TagNull Immortalis

Robert Williams, Into the Trees (2014)

WilliamsIt begins with a knock on the door: Harriet Norton answers to find four masked men, who want a word with her father. We move back eight years, when Thomas and Ann Norton move to their secluded barn conversion in the forest, purely because it seems to be the only place where baby Harriet doesn’t cry. This is a nicely handled opening by Robert Williams: it evokes the characters’ mixed emotions (a combination of guilt at doing this, and resignation that something had to be done). It sets a theme of decisions being taken at a particular moment, and going to have longer-term consequences. And it throws the reader off balance, because it’s a tragicomic situation following that dramatic prologue.

We may then expect (which is to say, I expected) Into the Trees to start working towards that confrontation with the masked men. This it does, but more quickly than I anticipated, so the actual confrontation plays out about a third of the way in. For the whole of that first third, I had the wonderful sense (rarer than one might imagine) of not knowing at all where the book might head.

It settled down eventually into a thoughtful exploration of the personal consequences of such a dramatic event. Besides the Nortons, Williams’ other key characters are Raymond Farren, a misfit farm labourer who becomes friends (of sorts) with Thomas; and Raymond’s neighbour Keith Sullivan, who feels short-changed by life and is determined to set things right. Each protagonist is challenged by the novel’s events: Thomas is shaken by the thought that he can’t protect his family, which puts strain on his relationship with Ann; Raymond finds the stability in his life under threat; Keith may get what he wants, but struggles to hold on to it. All in all, Into the Trees is engaging stuff; thanks to Ray Robinson for bringing it to my attention.

Tim Nickels, ‘Supermarine’ (2010)

The longest and last story in Null Immortalis (and therefore the last story in all of Nemonymous) takes us to wartime Gibraltar, focusing on a number of characters, but most notably Kay Keating, an ex-film starlet who has travelled to the Rock on the orders of — well, that’s for the story to tell, not me. As with ‘The Green Dog’, I feel I haven’t been able truly to get to grips with this piece. I loved the flow and atmosphere of Nickels’ writing, but couldn’t piece together the deeper connections in the story.

Rating: ***½

Bob Lock, ‘Haven’t You Ever Wondered?’ (2010)

There have been stories in Null Immortalis which draw on their context of being in this particular anthology, but none more so than Lock’s contribution. Anthology editor D.F. Lewis is himself the protagonist, approached by the alien Tullis in a tale that casts the entire project of the Nemonymous series in a rather different light. This story comes across as a big in-joke, but, to be fair, I did find it rather amusing.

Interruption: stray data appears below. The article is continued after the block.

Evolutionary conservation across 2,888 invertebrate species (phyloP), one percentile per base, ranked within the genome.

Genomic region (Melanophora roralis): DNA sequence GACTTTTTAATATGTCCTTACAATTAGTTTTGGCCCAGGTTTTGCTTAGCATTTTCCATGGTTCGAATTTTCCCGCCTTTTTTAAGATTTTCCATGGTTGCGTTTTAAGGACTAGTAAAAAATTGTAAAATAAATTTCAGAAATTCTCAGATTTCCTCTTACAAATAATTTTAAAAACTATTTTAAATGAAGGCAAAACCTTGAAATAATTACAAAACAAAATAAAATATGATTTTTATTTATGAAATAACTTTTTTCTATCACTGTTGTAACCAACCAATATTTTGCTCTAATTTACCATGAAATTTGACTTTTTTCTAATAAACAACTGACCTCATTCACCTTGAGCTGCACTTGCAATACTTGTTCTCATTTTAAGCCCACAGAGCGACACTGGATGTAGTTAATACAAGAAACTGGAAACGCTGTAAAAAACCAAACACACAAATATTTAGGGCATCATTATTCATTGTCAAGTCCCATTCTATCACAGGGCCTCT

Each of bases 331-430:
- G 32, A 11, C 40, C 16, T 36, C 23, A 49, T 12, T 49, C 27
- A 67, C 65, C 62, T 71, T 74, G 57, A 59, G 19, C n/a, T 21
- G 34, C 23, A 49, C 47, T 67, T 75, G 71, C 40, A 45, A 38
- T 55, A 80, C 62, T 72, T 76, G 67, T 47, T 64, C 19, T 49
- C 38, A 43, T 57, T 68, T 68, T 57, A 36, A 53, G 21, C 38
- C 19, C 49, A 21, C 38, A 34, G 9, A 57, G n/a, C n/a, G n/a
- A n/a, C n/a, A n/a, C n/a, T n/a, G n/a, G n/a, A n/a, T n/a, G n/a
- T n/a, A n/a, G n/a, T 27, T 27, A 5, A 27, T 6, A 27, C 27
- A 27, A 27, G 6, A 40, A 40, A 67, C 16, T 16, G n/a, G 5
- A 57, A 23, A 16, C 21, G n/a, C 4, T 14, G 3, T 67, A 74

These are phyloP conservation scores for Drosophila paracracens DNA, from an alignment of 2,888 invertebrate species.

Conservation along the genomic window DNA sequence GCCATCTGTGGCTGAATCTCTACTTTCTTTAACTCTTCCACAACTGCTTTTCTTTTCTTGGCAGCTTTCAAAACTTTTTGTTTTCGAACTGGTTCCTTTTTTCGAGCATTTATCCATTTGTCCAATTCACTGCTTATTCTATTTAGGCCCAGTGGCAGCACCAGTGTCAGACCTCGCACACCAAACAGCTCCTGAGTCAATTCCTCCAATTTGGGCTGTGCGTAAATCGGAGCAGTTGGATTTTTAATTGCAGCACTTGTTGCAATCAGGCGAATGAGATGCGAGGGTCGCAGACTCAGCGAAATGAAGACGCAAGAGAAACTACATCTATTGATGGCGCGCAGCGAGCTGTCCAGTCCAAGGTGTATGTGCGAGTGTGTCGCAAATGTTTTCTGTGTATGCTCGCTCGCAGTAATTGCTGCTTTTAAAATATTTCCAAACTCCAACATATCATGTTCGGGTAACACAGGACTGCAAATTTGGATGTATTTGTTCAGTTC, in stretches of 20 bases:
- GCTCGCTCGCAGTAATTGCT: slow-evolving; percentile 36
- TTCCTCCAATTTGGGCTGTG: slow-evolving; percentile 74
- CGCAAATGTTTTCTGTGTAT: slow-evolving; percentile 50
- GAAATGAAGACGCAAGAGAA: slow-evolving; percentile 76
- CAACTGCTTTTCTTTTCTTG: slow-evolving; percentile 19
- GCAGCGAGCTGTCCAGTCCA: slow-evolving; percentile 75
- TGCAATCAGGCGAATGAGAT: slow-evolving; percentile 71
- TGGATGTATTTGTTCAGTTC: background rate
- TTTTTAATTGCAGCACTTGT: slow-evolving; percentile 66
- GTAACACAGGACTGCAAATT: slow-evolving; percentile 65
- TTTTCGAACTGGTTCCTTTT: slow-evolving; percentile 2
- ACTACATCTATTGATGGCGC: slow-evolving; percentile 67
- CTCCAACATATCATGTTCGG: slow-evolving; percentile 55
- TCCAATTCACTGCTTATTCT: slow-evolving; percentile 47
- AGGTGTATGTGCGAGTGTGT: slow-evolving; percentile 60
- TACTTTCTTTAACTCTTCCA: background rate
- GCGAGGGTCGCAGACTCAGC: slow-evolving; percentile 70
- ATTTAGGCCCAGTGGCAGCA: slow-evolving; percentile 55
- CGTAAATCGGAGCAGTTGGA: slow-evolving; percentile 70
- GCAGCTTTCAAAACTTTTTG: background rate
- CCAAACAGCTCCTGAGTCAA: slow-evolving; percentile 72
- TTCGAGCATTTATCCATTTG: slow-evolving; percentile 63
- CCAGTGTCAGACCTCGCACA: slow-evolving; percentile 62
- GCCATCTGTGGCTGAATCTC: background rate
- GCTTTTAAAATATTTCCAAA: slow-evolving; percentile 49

Rating: ***

Steve Rasnic Tem, ‘The Green Dog’ (2010)

I’ve got to be honest: even after several readings, I haven’t been able to puzzle this one out. The lives and identities of a green dog, a man, and his mirror image flow into and out of one another. I couldn’t get under the skin of this story, but the prose is lovely.

Rating: ***

Mark Valentine, ‘The Man Who Made the Yellow God’ (2010)

Valentine’s subject is J. Milton Hayes, author of the dramatic monologue ‘The Green Eye of the Little Yellow God’, here cursed with immortality and obscurity. What makes this short piece works so well is the narrative voice, which combines old and contemporary in a way that utterly convinces as the voice of a man who has remained physically young for a hundred years. There’s also an effective contrast between the vein of humour running through the narration and the more quietly spoken terror of the events described.

Rating: ***½

Stephen Bacon, ‘The Toymaker of Bremen’ (2010)

In 1938, young Scot Tullis’s family are on a motoring holiday in Germany when their car breaks down. Scot falls asleep, and wakes to find that his parents have disappeared; going off in search of them, he instead finds a house inhabited by an old man and his seven children, and full of strange toys. The old man offers Scot a place to stay; the days turn into months, with no sign of Scot’s parents. I like the idea of this story, but it doesn’t quite flourish for me in practice, as the prose doesn’t reach the level of texture and atmosphere for which it seems to be aiming.

Rating: ***

Cameron Pierce, ‘Broom People’ (2010)

The newly-single narrator  opens his dresser-drawer to find a tiny wooden girl who announces herself as ‘a broom…come to clean the cobwebs.’ Oh, but our man doesn’t know the half of it. This story is wonderfully creepy and odd, and leaves one guessing just what’s going to happen up to the very end.

Rating: ***½

Roy Gray, ‘”Fire”‘ (2010)

Three pages in the mind of a man in front of a firing squad: short but intense. A superbly pitched voice, and very effective ending.

Rating: ***½

Rachel Kendall, ‘Holesale’ (2010)

The short tale of a market trader selling handy portable holes leading to a pocket dimension that can be used for storage. This is a bit of a shaggy-dog story, but it’s fun and does its job well.

Rating: ***½

Reggie Oliver, ‘You Have Nothing To Fear’ (2010)

An artist recalls his friendship with an aristocratic photographer, and recounts the tragic fate of the model who became his friend’s chief subject. The object of fear in this story is nothingness, and ‘being nobody’; there’s also a subtext of people being driven to destruction by others in the pursuit of fame or success. It’s interesting as it goes along, but I never really felt the emotions underpinning the tale.

Rating: ***

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